LaLi

Active Member
#50
Roll tack with no crew? What does that look like?
The skipper moves in the same way as with a crew. Of course, in lighter air the movement starts closer to the centreline, and ends there as well on the new tack, so you play part of the crew's role then.

I usually use the main sheet between the boom and block as a handle (though I’m not sure if this is good practice).
I'm sure it's not - if you feel you need to grab something, try something more rigid, like the traveller track.

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#51
The red boat looks excellent. Well done! Battens for the #2 and #3 pockets are about 755-775mm. Class rules keep the pockets at 800mm. The top batten varies based on the type of main used. There are longer and shorter battens, but it doesn't mean that one sail is smaller than the other by much....just different theories. Top battens are usually about 1060mm. For tiller extensions, either go short (about 950mm) or long (1450mm) If you are in need of sails, let me know. There are some donation programs that make their way down from the Olympic team. Dave Hughes (hughes470@gmail.com)
 
#52
Most boards do get scratches. However, there are shimming materials on the market to tape along the top and bottom of the centercase (this would be lengthwise to the hull). In the end, much of it depends on bolt tension. If the board is tight on land, then it will be too tight on the water. Ideally, the board wants to drop a little on land and, thus, will need a rope (or use the cunningham) to keep it in the case while ashore.
 
Thread starter #53
Most boards do get scratches. However, there are shimming materials on the market to tape along the top and bottom of the centercase (this would be lengthwise to the hull). In the end, much of it depends on bolt tension. If the board is tight on land, then it will be too tight on the water. Ideally, the board wants to drop a little on land and, thus, will need a rope (or use the cunningham) to keep it in the case while ashore.

Thanks! She’s all packed up for the season, won’t see water until next season :(. Now “bolt tension” is new... Is the “bolt” the boards pivot? This can’t be easily tightened on my boat as it is captured in glass on both sides.

I’m a bit concerned about the boards mechanism (I won’t be able to post pictures for a while :( ). The original system relied on the tension in a segment of shock chord to bias the board either “up” or “down” - no in between. I wanted to change this so I have more control over the exposed foil surface in the water. The easiest way to accomplish that, I guess, would be to use two cam cleats that lock the boards control lines - that way, the board could be “up”, “down” or anywhere in between. Any thoughts?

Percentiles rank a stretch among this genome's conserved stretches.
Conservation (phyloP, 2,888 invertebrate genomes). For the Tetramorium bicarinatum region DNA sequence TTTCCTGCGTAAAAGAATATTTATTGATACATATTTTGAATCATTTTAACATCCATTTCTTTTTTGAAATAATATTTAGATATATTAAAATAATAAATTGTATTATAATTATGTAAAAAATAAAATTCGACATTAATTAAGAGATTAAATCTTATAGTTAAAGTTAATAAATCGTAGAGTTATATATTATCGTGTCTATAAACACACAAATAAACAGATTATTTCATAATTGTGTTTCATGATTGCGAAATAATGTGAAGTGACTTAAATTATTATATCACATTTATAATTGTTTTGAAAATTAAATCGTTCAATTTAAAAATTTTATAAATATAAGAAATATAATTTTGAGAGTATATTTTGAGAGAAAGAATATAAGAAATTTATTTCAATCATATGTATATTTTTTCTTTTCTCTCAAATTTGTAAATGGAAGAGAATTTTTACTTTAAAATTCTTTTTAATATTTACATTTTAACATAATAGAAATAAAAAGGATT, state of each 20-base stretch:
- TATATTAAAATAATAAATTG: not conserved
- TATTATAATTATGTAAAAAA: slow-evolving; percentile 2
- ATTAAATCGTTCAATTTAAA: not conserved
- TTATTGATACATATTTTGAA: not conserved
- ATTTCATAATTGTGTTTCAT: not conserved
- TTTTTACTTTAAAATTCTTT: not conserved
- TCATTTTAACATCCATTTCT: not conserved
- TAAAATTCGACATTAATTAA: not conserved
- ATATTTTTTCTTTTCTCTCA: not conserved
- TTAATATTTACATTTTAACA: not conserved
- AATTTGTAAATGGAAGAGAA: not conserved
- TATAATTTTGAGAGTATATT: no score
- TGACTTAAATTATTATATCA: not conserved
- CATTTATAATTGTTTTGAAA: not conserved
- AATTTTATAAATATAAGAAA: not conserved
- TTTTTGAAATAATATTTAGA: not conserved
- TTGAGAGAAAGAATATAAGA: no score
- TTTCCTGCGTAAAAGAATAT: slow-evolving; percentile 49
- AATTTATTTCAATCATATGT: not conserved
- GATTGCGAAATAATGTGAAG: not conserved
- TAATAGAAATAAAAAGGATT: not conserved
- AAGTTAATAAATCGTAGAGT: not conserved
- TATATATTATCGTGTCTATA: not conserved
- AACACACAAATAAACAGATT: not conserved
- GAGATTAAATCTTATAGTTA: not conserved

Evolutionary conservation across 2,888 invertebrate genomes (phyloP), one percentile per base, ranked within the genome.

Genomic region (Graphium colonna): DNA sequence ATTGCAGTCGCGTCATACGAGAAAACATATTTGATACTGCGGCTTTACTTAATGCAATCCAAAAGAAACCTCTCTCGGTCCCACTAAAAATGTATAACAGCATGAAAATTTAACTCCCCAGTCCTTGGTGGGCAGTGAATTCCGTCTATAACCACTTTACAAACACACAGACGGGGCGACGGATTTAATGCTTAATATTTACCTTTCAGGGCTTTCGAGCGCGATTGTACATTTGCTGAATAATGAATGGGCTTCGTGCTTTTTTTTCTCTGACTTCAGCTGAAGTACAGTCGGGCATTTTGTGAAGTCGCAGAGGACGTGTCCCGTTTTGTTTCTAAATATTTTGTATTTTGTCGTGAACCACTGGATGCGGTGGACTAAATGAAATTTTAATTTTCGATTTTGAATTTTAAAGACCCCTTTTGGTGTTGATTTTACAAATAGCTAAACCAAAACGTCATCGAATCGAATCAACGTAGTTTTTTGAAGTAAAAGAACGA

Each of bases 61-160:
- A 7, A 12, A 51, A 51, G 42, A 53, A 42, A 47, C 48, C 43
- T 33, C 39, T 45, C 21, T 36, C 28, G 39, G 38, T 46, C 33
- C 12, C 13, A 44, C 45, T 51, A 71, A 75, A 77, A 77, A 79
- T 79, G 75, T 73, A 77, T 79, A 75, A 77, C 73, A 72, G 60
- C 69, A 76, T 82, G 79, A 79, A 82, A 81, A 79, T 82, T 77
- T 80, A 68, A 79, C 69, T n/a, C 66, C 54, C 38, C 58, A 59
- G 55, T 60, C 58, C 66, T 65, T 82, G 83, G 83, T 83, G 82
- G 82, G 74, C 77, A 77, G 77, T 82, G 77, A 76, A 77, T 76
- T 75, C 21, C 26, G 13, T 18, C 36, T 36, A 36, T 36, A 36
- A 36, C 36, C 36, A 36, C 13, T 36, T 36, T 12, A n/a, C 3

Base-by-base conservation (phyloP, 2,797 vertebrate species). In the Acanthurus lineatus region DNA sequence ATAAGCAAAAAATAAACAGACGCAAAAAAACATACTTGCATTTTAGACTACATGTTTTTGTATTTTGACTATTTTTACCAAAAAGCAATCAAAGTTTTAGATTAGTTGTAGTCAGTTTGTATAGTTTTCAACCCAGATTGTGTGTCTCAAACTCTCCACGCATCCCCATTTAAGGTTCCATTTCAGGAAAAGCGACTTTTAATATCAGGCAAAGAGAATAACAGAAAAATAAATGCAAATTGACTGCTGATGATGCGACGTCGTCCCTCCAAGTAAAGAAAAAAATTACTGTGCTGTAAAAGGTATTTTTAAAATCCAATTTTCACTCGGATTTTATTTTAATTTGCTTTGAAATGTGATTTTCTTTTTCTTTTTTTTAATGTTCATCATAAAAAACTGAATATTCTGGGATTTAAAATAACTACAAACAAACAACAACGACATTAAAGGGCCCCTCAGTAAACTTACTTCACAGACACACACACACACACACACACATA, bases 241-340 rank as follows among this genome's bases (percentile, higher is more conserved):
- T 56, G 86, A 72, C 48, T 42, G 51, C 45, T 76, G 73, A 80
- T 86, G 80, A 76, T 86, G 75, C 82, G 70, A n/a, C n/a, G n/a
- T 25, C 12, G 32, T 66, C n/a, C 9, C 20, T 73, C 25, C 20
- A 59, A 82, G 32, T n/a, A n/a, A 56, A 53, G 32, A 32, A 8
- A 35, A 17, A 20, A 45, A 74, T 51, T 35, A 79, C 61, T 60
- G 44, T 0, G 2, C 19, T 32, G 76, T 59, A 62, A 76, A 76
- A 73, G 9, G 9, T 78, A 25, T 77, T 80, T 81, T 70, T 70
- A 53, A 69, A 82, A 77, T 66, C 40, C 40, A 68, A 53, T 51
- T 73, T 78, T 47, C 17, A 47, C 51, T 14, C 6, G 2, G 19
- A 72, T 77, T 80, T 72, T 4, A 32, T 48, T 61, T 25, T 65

Thanks!
 

LaLi

Active Member
#55
In the end, much of it depends on bolt tension. If the board is tight on land, then it will be too tight on the water.
David, Ryan's boat has no centreboard "bolt" in the sense of what the vast majority of 470s have - see posts #20, 21 and 23 in this thread. (It's actually somewhat similar to what I have on my Lightning.)

Now “bolt tension” is new... Is the “bolt” the boards pivot?
Yes it is. I assume you can adjust the tension on the screws that act as the bolt, but then of course you have to take the whole thing out of the centreboard case, and the effect is probably not the same anyway.

I’m a bit concerned about the boards mechanism (I won’t be able to post pictures for a while :( ). The original system relied on the tension in a segment of shock chord to bias the board either “up” or “down” - no in between. I wanted to change this so I have more control over the exposed foil surface in the water. The easiest way to accomplish that, I guess, would be to use two cam cleats that lock the boards control lines - that way, the board could be “up”, “down” or anywhere in between. Any thoughts?
NO CLEATS! You want to have complete control over the centreboard when the boat is upside down and you can't reach any cleats then. The only way to play is to rig a continuous "friction" system which is held taut by elastic. The top boats today have separate lines for uphaul and downhaul led to the side tanks but that would be overkill for your purposes. You won't need many new parts to build a simple working system.

Discovered the “like button” today (hehe :D). Thanks for all the help!
Thanks for the thanks :D There used to be "dislike", "agree", "disagree", "informative" and "useful" buttons, too. I miss them.